You Can Now Contact Potential Amazon Customers Directly

Disclaimer: This blog initially served as a newsletter for informational purposes to our subscribers. The content provided in this blog/newsletter is based on news and information at the time of writing (July 13, 2023). This article may also contain affiliate links that will allow us to earn commissions without any extra cost to you. Read our full disclosure here.

Amazon used to be very strict about sellers reaching out to customers directly. But the company seemed to soften up a bit when it launched the Customer Engagement Tool that allowed business owners to email those who follow their brands.

Recently, Amazon released a tool that allows sellers to directly contact both their past and potential customers.

Of course, there are a few caveats.


Marketplace for Conservatives to Go Public Soon

PublicSq is 3Ps: pro-life, pro-family, and pro-freedom.

Soon, it will be another P: public.

The company promises that it will support not only businesses but the value they hold dear. PublicSq’s CEO told National Review that he felt the need for a parallel economy after years of being turned down for their more traditional values. He also said they’re “going after Amazon.”

Unlike Amazon’s long list of seller fees, PublicSq is free for both sellers and buyers, but the former can opt to boost their listings for a $50/month advertising fee.

Read more about “America’s Marketplace.”


screenshot of PublicSq homepage

Join Us in India

Now that the pandemic is over, we can have an in-person tour of what is probably the next big exporting country for e-commerce sellers—India.

Join EcomCrew’s Mike Jackness and Dave Bryant in Delhi from October 10 to 17 for a two-week sourcing trip. Get to know what the country has to offer for your e-commerce business while experiencing the culture firsthand.

We’ll even slash $300 off your ticket price and give you a full year of EcomCrew Premium subscription for free (valued at $1,999).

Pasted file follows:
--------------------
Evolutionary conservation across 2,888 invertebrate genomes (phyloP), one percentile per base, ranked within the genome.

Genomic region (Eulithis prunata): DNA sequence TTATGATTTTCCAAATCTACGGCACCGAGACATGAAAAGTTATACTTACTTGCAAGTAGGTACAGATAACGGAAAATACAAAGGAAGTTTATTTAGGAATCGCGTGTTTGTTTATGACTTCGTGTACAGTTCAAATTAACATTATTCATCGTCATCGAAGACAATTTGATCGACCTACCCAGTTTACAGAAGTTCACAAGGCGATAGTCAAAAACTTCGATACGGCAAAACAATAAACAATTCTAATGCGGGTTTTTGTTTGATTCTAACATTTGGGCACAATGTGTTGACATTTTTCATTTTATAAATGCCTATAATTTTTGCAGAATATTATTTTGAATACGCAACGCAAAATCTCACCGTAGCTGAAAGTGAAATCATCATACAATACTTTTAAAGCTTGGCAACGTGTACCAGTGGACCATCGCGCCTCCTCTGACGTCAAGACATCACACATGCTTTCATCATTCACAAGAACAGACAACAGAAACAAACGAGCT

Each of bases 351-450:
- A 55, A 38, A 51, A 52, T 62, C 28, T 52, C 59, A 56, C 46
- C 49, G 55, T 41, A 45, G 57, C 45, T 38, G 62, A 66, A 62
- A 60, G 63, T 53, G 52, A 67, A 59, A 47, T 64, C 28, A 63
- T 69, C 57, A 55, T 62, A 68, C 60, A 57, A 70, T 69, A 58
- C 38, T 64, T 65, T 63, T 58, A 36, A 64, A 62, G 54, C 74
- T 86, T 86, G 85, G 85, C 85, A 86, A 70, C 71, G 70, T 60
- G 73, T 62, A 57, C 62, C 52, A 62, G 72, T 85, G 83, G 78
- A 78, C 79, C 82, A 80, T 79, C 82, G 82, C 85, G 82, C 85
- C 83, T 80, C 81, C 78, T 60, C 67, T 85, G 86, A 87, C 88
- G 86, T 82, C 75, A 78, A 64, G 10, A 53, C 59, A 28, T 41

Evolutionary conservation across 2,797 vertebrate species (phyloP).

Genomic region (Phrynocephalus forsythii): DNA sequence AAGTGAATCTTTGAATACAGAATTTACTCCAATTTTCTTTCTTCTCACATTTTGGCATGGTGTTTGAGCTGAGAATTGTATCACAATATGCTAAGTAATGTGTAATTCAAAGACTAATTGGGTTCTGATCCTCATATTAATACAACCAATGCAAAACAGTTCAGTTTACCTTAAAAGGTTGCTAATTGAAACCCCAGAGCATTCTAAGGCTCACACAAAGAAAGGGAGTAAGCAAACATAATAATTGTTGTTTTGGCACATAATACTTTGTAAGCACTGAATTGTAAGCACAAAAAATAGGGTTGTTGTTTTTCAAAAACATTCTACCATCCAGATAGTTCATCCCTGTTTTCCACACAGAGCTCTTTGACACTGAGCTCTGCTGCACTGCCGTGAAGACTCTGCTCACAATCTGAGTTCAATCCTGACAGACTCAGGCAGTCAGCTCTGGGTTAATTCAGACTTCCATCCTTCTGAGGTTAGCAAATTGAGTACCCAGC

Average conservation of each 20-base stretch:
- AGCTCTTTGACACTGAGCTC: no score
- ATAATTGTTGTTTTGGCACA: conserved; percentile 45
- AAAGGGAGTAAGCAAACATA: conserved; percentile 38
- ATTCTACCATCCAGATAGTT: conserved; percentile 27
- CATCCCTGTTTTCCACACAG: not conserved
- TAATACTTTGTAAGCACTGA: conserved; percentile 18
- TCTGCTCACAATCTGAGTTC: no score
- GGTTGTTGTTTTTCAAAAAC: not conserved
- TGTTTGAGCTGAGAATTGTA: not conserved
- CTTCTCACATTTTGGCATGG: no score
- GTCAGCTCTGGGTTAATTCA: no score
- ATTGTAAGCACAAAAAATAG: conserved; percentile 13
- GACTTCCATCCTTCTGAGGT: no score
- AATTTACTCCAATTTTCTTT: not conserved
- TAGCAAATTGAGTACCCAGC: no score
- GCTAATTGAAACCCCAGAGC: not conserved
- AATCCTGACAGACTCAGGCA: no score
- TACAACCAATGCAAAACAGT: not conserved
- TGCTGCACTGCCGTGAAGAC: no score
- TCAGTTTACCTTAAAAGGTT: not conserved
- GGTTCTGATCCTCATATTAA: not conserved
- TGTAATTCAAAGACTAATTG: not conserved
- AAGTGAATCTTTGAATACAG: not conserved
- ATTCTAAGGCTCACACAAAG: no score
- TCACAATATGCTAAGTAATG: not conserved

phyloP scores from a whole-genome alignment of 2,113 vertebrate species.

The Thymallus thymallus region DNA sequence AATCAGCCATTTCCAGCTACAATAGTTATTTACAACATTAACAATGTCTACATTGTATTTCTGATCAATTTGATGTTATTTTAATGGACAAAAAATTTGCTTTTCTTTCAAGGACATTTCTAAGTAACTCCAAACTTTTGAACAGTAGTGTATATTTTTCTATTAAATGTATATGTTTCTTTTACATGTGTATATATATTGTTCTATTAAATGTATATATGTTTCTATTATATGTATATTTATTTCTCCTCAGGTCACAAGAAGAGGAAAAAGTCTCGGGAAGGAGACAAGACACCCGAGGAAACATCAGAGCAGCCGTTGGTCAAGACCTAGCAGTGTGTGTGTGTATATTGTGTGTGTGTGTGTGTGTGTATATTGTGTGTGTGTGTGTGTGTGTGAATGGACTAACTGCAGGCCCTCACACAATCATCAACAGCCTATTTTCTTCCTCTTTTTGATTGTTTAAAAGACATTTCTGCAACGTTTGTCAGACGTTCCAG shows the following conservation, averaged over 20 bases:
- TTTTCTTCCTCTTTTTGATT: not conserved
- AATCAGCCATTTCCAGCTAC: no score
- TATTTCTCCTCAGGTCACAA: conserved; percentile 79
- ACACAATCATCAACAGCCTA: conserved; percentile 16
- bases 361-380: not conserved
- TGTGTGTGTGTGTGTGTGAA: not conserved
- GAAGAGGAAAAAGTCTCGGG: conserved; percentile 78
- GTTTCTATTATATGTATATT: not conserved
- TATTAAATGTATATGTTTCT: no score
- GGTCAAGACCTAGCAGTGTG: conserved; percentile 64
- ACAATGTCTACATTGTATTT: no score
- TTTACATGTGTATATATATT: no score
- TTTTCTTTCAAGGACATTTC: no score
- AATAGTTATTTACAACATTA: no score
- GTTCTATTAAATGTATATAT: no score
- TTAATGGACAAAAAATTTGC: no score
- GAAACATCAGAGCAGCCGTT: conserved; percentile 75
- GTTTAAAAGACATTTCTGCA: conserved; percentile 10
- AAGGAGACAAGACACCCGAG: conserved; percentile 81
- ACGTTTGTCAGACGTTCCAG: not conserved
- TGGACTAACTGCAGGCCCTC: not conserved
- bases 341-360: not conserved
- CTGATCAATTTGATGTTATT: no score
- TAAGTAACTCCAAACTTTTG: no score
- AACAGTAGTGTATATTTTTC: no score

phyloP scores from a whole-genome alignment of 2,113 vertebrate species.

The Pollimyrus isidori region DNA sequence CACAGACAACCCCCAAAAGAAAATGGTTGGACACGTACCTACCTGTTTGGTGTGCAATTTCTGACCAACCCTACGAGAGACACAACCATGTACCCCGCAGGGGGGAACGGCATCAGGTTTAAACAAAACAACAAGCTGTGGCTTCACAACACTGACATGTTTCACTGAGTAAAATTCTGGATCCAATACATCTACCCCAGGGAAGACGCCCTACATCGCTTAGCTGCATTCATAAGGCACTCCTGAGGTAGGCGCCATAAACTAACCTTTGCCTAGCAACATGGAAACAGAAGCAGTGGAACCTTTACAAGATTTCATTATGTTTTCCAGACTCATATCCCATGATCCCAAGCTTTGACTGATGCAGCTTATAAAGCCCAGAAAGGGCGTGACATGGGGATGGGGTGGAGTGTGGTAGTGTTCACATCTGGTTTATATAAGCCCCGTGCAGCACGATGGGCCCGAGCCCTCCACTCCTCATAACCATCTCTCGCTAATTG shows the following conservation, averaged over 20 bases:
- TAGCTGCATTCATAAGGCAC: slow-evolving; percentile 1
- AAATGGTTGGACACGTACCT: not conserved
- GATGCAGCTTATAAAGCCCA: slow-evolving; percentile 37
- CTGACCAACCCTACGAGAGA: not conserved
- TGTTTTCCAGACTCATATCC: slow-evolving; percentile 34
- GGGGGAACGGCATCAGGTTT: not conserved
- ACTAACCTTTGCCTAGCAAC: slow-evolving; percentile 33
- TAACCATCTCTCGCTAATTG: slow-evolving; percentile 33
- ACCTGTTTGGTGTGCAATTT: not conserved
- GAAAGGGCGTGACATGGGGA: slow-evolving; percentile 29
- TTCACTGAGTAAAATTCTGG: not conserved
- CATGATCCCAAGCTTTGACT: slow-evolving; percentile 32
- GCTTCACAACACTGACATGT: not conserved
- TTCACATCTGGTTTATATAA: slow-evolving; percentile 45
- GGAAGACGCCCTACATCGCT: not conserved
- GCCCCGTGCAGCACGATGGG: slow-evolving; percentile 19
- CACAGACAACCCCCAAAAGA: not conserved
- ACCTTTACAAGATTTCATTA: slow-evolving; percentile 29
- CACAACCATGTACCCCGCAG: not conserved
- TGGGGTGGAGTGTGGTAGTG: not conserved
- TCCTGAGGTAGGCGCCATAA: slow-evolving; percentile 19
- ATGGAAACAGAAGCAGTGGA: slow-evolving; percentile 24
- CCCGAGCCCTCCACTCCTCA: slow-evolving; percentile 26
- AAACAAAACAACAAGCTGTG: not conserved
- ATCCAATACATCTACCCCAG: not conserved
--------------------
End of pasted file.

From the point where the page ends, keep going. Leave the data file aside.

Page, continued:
Your fellow importers are going to be there, so don’t miss out!

Book your trip.


Amazon Top Terms

Let's dig into the past two weeks and check out Amazon's top 10 search terms that got a huge boost in popularity between June 25th and July 8th. We'll discover more about the terms that are generating huge profits on Amazon!

In the latest Amazon top 10 terms, “fancy panz” is taking the spot #10. Over the past two weeks, product sales related to this term have skyrocketed from 23 units per day to an impressive 792 units per day. 

“Fancy panz” has experienced a surge in popularity due to its ability to transform disposable aluminum pans into elegant serving dishes. Additionally, its strong presence on social media has played a significant role in spreading the word and getting consumers to buy it.

Temu Sellers Copying Amazon Listings?

After a successful Superbowl commercial, Temu has become the most downloaded free app in the US. With its low prices and huge product selection, it has the potential to surpass Amazon if it gets shipping and product quality right.

Now, there’s more reason for Amazon third-party sellers to worry about Temu because apparently, Temu sellers are taking photos and product descriptions from Amazon and using them for their own listings.

Wired talked to an Amazon seller who had his assets stolen, including test certificates bearing his company address. And because the Temu product is much cheaper compared to what he’s offering, this eventually resulted in reduced sales. The seller requested the platform to take down the photos to no avail.

It’s one thing to offer a similar product for a lower price. It’s a different story when product listings that were designed and paid for by Amazon sellers are used for the benefit of another business who didn’t bother to get their permission.

While Temu is technically not a Chinese platform on paper, most of its products are from Chinese sellers.

Sellers Kicked Out of Amazon?

Imagine spending years trying to grow an Amazon business only to have it shut down because you were unknowingly selling stolen goods.

This is apparently the case for dozens of small businesses who sell home appliances on Amazon. Their accounts are currently suspended, and they’re trying to figure out which items are allegedly stolen.

According to the sellers, the online marketplace provided little to no evidence to back up its claims, which is why they took it upon themselves to try to figure out the source of the problem. 

When asked by CNBC, Amazon refused to comment as the matter is subject of an active investigation.

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